DSolve algorithm

*To*: mathgroup at smc.vnet.net*Subject*: [mg18987] DSolve algorithm*From*: "Atul Sharma" <atulksharma at yahoo.com>*Date*: Tue, 3 Aug 1999 13:44:34 -0400*Sender*: owner-wri-mathgroup at wolfram.com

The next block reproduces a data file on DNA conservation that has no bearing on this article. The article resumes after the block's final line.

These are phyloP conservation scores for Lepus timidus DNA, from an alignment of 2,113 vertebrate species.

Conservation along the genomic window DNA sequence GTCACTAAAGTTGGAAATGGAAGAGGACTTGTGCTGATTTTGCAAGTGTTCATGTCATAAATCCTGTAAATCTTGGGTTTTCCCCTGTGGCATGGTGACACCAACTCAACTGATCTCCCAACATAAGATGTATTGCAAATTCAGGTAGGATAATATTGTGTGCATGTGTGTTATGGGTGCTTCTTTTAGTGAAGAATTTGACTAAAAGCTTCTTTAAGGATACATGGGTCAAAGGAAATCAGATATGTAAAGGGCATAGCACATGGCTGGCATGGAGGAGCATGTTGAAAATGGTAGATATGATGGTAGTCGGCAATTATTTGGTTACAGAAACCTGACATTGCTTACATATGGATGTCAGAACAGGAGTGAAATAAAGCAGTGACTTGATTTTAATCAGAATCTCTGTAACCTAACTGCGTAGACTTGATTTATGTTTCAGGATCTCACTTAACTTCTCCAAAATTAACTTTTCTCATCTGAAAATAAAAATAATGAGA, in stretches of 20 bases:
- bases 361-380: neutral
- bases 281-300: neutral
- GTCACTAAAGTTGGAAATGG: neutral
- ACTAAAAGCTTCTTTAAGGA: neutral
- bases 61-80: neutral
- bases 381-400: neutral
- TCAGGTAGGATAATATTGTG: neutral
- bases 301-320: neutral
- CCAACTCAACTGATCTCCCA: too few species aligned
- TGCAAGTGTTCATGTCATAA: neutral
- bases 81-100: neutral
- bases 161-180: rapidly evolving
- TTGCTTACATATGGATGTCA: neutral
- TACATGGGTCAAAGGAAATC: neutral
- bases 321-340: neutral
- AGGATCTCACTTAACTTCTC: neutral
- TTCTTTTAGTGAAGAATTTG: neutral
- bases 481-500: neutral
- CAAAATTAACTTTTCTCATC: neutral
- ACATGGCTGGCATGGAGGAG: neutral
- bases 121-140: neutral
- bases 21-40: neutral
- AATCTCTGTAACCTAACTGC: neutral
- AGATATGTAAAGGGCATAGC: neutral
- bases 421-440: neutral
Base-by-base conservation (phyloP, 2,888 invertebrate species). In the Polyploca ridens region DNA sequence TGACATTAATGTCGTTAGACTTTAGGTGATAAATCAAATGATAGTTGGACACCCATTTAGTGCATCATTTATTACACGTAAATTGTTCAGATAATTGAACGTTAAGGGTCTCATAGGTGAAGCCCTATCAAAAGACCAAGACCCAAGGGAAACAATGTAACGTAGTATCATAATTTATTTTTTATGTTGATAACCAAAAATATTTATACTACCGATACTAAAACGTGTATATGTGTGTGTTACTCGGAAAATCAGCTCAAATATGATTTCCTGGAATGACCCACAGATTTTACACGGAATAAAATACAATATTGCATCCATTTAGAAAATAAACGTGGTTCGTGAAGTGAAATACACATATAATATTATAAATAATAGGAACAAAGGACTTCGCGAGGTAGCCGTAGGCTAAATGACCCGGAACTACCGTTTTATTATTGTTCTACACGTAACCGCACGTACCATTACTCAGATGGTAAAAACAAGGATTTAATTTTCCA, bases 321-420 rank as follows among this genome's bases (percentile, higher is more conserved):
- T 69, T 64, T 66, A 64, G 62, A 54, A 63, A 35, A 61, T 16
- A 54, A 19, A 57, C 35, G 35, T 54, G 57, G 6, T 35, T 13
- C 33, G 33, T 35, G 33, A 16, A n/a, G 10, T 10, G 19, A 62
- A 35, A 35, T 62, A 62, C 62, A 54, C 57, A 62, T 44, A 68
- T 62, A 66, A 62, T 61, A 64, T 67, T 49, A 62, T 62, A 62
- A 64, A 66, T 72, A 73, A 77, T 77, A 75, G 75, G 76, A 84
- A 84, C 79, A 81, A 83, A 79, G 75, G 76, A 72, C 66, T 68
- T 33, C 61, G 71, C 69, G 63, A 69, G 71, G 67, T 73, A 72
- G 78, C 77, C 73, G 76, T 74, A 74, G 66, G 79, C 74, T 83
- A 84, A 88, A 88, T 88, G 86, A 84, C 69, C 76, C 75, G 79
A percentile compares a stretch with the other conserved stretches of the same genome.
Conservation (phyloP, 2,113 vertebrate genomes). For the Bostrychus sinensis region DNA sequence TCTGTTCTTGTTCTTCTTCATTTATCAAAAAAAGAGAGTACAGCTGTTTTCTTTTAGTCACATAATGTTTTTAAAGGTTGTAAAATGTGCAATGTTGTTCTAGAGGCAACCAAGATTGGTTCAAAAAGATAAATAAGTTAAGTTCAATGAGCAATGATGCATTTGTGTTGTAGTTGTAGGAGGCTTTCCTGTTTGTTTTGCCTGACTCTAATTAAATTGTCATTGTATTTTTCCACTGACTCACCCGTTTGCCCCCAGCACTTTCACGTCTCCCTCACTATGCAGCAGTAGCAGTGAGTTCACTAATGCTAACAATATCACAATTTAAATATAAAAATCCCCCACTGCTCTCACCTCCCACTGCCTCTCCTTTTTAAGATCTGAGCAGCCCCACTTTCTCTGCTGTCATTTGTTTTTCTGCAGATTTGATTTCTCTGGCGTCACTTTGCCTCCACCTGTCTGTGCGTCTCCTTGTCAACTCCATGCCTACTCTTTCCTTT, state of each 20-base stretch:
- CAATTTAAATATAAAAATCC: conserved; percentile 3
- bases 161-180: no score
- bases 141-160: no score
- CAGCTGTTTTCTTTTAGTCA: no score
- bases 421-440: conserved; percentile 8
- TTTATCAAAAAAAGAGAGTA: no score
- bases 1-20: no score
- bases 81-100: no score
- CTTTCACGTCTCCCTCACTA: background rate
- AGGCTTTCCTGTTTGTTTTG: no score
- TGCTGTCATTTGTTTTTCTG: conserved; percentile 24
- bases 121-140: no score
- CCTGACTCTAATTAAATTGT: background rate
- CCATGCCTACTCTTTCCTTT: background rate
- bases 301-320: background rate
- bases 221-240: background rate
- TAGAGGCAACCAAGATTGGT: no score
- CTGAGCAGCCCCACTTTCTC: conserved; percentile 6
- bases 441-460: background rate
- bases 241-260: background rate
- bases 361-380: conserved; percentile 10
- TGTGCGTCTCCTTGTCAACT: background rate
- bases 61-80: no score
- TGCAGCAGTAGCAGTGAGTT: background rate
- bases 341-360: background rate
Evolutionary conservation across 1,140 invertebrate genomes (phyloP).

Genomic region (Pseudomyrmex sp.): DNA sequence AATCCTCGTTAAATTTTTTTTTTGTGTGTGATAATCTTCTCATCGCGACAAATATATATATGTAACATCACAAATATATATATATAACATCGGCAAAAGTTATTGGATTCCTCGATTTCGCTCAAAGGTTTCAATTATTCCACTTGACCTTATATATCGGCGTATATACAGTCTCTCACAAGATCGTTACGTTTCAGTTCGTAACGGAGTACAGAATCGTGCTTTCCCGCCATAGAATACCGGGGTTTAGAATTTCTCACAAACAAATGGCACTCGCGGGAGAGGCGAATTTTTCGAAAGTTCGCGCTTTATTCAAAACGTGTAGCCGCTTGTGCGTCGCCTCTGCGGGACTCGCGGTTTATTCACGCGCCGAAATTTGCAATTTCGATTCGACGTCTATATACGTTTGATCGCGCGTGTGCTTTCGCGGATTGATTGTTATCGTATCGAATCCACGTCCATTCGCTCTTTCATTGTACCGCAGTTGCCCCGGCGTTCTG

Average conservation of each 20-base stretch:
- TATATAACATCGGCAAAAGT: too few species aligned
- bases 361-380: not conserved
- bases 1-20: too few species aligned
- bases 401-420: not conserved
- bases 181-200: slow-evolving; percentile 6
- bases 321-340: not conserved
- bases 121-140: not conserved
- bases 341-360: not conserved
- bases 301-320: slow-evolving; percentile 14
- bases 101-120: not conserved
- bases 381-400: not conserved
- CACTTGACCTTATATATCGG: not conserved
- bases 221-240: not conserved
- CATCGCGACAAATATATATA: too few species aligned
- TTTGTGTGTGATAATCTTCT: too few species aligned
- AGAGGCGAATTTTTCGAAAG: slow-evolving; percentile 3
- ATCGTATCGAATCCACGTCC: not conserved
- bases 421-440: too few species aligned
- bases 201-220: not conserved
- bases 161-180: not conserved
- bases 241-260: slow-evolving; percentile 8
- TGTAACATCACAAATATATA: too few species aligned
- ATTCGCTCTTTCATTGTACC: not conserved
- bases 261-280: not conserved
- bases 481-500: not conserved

I most certainly do not want to come across as a Mathematica basher. The truth is that I used Mathematica as a student and continue to use it despite annoying pressure from Information Services to join the site license program which they have with another program. Having said that, I am a bit perplexed by the difference noted below and wonder if DSolve can be augmented to allow it to deal with the problem: I have a system of differential equations representing a multicompartment pharmacokinetic model of dialysis and impaired kidney function. By tedious algebra, I can approximate this system with a second order differential equation with time varying coefficients, describing what happens in the blood compartment. If I make some inspired variable substitutions, I can get the equation in the following reduced form: -a y[x] -qf (-g +x) y'[x] +qf^2 x vi y''[x] ==gu In this form, Mathematica can generate a solution in terms of Kummer functions. No solution is forthcoming with either the original variables, the original system, or earlier steps in the road to the Kummer differential equation. This itself doesn't bother me, though I do have a number of variants of this basic problem that I also would like to solve. What provoked this question was what happened when I asked the other system dsolve command to solve the same problem. The reduced equation above returns a solution in terms of Whittaker functions equivalent to Mathematica's solution. However, I had never bothered to try the unreduced equation and only realized yesterday that another system gives me a solution with the unreduced equation and even with the original system of equations. I obviously realize that generalizing from n=1 is dangerous at the best of times, and this certainly isn't enough to make me want to switch from a platfrom with which I'm very comfortable. However, I do have a number of variants of this system that I'm working with and need to solve, and I wonder if Mathematica DSolve can be made smarter or if v 4.0 has a 'new, improved' DSolve functionality. I also confess to some curiousity as to why this would be the case. Any comments would be appreciated, as I would like to understand this difference. Atul -------------------------------------------- Atul Sharma MD, FRCP(C) Pediatric Nephrologist, McGill University/Montreal Children's Hospital email: mdsa at musica.mcgill.ca